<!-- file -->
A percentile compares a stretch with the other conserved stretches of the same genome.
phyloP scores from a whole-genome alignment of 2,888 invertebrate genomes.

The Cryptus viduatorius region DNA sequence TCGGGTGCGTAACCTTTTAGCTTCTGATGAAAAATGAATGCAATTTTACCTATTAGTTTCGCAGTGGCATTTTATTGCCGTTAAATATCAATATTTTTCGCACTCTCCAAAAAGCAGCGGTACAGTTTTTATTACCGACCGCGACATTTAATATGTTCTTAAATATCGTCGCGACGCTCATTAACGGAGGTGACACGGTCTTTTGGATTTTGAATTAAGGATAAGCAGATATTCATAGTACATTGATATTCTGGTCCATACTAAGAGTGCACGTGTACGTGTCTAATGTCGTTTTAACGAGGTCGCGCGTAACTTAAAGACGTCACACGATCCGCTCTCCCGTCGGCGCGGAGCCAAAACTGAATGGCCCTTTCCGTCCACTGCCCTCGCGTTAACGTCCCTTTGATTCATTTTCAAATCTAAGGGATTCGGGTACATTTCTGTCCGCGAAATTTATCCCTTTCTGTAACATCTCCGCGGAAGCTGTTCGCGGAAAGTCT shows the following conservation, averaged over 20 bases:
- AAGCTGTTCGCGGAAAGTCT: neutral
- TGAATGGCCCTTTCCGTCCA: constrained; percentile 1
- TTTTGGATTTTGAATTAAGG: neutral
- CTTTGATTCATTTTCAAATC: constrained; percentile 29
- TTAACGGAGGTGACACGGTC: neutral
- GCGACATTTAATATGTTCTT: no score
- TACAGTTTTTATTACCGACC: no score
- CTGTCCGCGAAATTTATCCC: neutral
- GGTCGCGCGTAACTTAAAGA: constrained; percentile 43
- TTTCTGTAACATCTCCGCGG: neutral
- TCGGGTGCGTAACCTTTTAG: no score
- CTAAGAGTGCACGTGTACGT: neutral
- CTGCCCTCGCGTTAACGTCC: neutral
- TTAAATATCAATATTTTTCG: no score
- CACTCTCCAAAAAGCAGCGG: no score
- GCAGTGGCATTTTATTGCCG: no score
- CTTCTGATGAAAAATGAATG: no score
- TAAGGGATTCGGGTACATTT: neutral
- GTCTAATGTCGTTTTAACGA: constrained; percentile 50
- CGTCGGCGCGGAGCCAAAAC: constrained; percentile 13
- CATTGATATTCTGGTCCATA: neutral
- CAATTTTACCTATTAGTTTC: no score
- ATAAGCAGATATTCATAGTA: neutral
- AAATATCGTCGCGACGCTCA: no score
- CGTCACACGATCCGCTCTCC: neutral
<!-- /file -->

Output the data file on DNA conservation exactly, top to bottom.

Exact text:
A percentile compares a stretch with the other conserved stretches of the same genome.
phyloP scores from a whole-genome alignment of 2,888 invertebrate genomes.

The Cryptus viduatorius region DNA sequence TCGGGTGCGTAACCTTTTAGCTTCTGATGAAAAATGAATGCAATTTTACCTATTAGTTTCGCAGTGGCATTTTATTGCCGTTAAATATCAATATTTTTCGCACTCTCCAAAAAGCAGCGGTACAGTTTTTATTACCGACCGCGACATTTAATATGTTCTTAAATATCGTCGCGACGCTCATTAACGGAGGTGACACGGTCTTTTGGATTTTGAATTAAGGATAAGCAGATATTCATAGTACATTGATATTCTGGTCCATACTAAGAGTGCACGTGTACGTGTCTAATGTCGTTTTAACGAGGTCGCGCGTAACTTAAAGACGTCACACGATCCGCTCTCCCGTCGGCGCGGAGCCAAAACTGAATGGCCCTTTCCGTCCACTGCCCTCGCGTTAACGTCCCTTTGATTCATTTTCAAATCTAAGGGATTCGGGTACATTTCTGTCCGCGAAATTTATCCCTTTCTGTAACATCTCCGCGGAAGCTGTTCGCGGAAAGTCT shows the following conservation, averaged over 20 bases:
- AAGCTGTTCGCGGAAAGTCT: neutral
- TGAATGGCCCTTTCCGTCCA: constrained; percentile 1
- TTTTGGATTTTGAATTAAGG: neutral
- CTTTGATTCATTTTCAAATC: constrained; percentile 29
- TTAACGGAGGTGACACGGTC: neutral
- GCGACATTTAATATGTTCTT: no score
- TACAGTTTTTATTACCGACC: no score
- CTGTCCGCGAAATTTATCCC: neutral
- GGTCGCGCGTAACTTAAAGA: constrained; percentile 43
- TTTCTGTAACATCTCCGCGG: neutral
- TCGGGTGCGTAACCTTTTAG: no score
- CTAAGAGTGCACGTGTACGT: neutral
- CTGCCCTCGCGTTAACGTCC: neutral
- TTAAATATCAATATTTTTCG: no score
- CACTCTCCAAAAAGCAGCGG: no score
- GCAGTGGCATTTTATTGCCG: no score
- CTTCTGATGAAAAATGAATG: no score
- TAAGGGATTCGGGTACATTT: neutral
- GTCTAATGTCGTTTTAACGA: constrained; percentile 50
- CGTCGGCGCGGAGCCAAAAC: constrained; percentile 13
- CATTGATATTCTGGTCCATA: neutral
- CAATTTTACCTATTAGTTTC: no score
- ATAAGCAGATATTCATAGTA: neutral
- AAATATCGTCGCGACGCTCA: no score
- CGTCACACGATCCGCTCTCC: neutral